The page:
After the Gulf War broke out in 1991 we were “treated” to its live footage in India, courtesy CNN. All one could see were glowing green projectiles and I could never understand what the fuss was about but it was a watershed moment in our consumption and assimilation of news.The dish antennas which cropped up on rooftops were like inverted umbrellas, instead of protecting us from bad weather they funnelled violence into our homes. The process of the bombardment of flickering images into our homes had truly started.
71 Fragments of a Chronology of Chance( henceforth 71) looks penetratingly and precisely at a set of characters, who come together in a senseless shooting in a bank in Austria, at its anticlimactic end.But we are never their stories, they are as unimportant as the victims of violence we meet everyday on prime time news.In 71, the master director Michael Haneke intercuts his already fragmented narrative with varied news footage, ranging from the concentration camps of Bosnia to Michael Jackson’s defence of pedophilia charges via a telecast from the Neverland ranch, to create a truly disconcerting cinematic mosaic.
He also gives us some sequences which test us, a prolonged static shot of a ping-pong match between man and machine, young men playing pick-up sticks which is probably a metaphor for an interconnected and fragile world order, a child looking at a magazine rack where porn and Disney comics are casually juxtaposed, a shocking act of violence from man directed to his wife while they have dinner and a 9 minute static shot of an old man carrying on a largely one-sided conversation with his uncaring daughter. When Haneke stitches together these fragments of cinema and television footage we get a picture of a modern wealthy society in atrophy.
Today films which highlight the dehumanizing effects of technology have become largely banal, in 71 save for the absence of smartphones we clearly see the present day world of 2015. While watching this film I was reminded of Ingmar Bergman’s masterpiece Winter Light in which a man in a small Scandinavian village is profoundly affected by a newspaper article that nuclear war may break out. Gus Van Sant’s superb film Elephant, about the Columbine School massacre in the US also floated into view.Elephant was criticised in some quarters for not explaining the reasons as to why the young boys killed 13 people in cold blood and the media tried to blame violent films like The Basketball Diaries for their acts.71 perhaps is a good explanation, even though it was made almost a decade earlier. Haneke has developed his thesis about the damaging effects of sexed up violent images over his whole career and indicted the media, mainstream movies and the audience, in almost equal measure.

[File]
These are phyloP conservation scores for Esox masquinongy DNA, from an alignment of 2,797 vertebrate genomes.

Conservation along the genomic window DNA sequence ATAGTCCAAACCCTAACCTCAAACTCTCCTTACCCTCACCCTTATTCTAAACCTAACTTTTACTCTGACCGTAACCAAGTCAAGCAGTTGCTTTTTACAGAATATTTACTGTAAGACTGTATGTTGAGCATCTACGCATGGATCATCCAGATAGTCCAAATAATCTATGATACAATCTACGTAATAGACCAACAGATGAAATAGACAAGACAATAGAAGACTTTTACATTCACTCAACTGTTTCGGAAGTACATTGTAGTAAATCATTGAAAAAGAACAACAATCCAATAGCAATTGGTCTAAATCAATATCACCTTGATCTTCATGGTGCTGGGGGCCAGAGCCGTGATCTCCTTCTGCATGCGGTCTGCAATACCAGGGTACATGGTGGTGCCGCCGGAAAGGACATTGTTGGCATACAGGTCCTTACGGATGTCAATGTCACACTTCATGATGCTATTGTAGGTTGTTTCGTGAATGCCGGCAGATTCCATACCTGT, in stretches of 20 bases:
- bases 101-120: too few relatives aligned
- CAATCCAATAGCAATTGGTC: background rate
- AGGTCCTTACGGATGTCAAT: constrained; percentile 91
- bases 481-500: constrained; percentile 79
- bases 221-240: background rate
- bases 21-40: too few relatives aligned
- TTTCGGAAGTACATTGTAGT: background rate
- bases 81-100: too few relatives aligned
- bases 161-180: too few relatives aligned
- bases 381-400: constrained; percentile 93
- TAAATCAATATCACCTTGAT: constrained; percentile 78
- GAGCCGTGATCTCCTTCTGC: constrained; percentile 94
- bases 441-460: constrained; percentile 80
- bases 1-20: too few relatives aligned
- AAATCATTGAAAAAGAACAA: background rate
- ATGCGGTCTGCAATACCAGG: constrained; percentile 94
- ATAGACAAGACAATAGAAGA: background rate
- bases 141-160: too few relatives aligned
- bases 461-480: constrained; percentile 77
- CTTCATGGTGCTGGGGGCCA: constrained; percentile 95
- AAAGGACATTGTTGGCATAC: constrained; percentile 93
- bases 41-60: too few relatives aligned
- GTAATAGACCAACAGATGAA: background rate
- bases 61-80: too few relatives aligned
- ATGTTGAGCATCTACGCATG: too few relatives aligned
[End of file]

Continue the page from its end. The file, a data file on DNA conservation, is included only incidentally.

Live telecast of the most gristly events has since evolved into fine tuned entertainment, giving us the comfort of not having to change the channel as we slurp our colas.I am constantly amazed by the sangfroid of TV news anchors as they switch between news of small children being molested and wardrobe malfunctions meticulously reverse engineered by celebrities.It was refreshing to note the outrage of a small section of online commentators about the large-scale attacks by Boko Haram in Nigeria being ignored in the media, while the world obsessed with #JeSuisCharlie.
I particularly admired the way Haneke injects his views on religion into 71 beginning with its title. He shows us three scenes where a Christian cross made of cardboard has been cut up into a puzzle that must be pieced together in limited time.We see the puzzle being attempted twice in its physical form and the third time its been developed into a computer game.These kind of images are beyond commentary, they either affect you or they don’t.The use of black-outs between shots is another artistic device that Haneke uses to subvert film language, to keep us from grasping any particular fragment in a conventional way.We are constantly at his mercy for the duration of the entire film, even though the end is known.
This film is the third instalment of what he called his “glaciation trilogy” and represents an early phase of his career where he clearly placed ideas above story and tried a new kind of politics. Since then he seems too have changed his approach and mellowed his dialectic but that did not stop him from remaking his own Funny Games, almost shot by shot, which is a scathing indictment of our love for consuming senseless violent images.71 dissects modern western society with clinical precision and is as fresh and relevant today as it was in 1994, when it was made.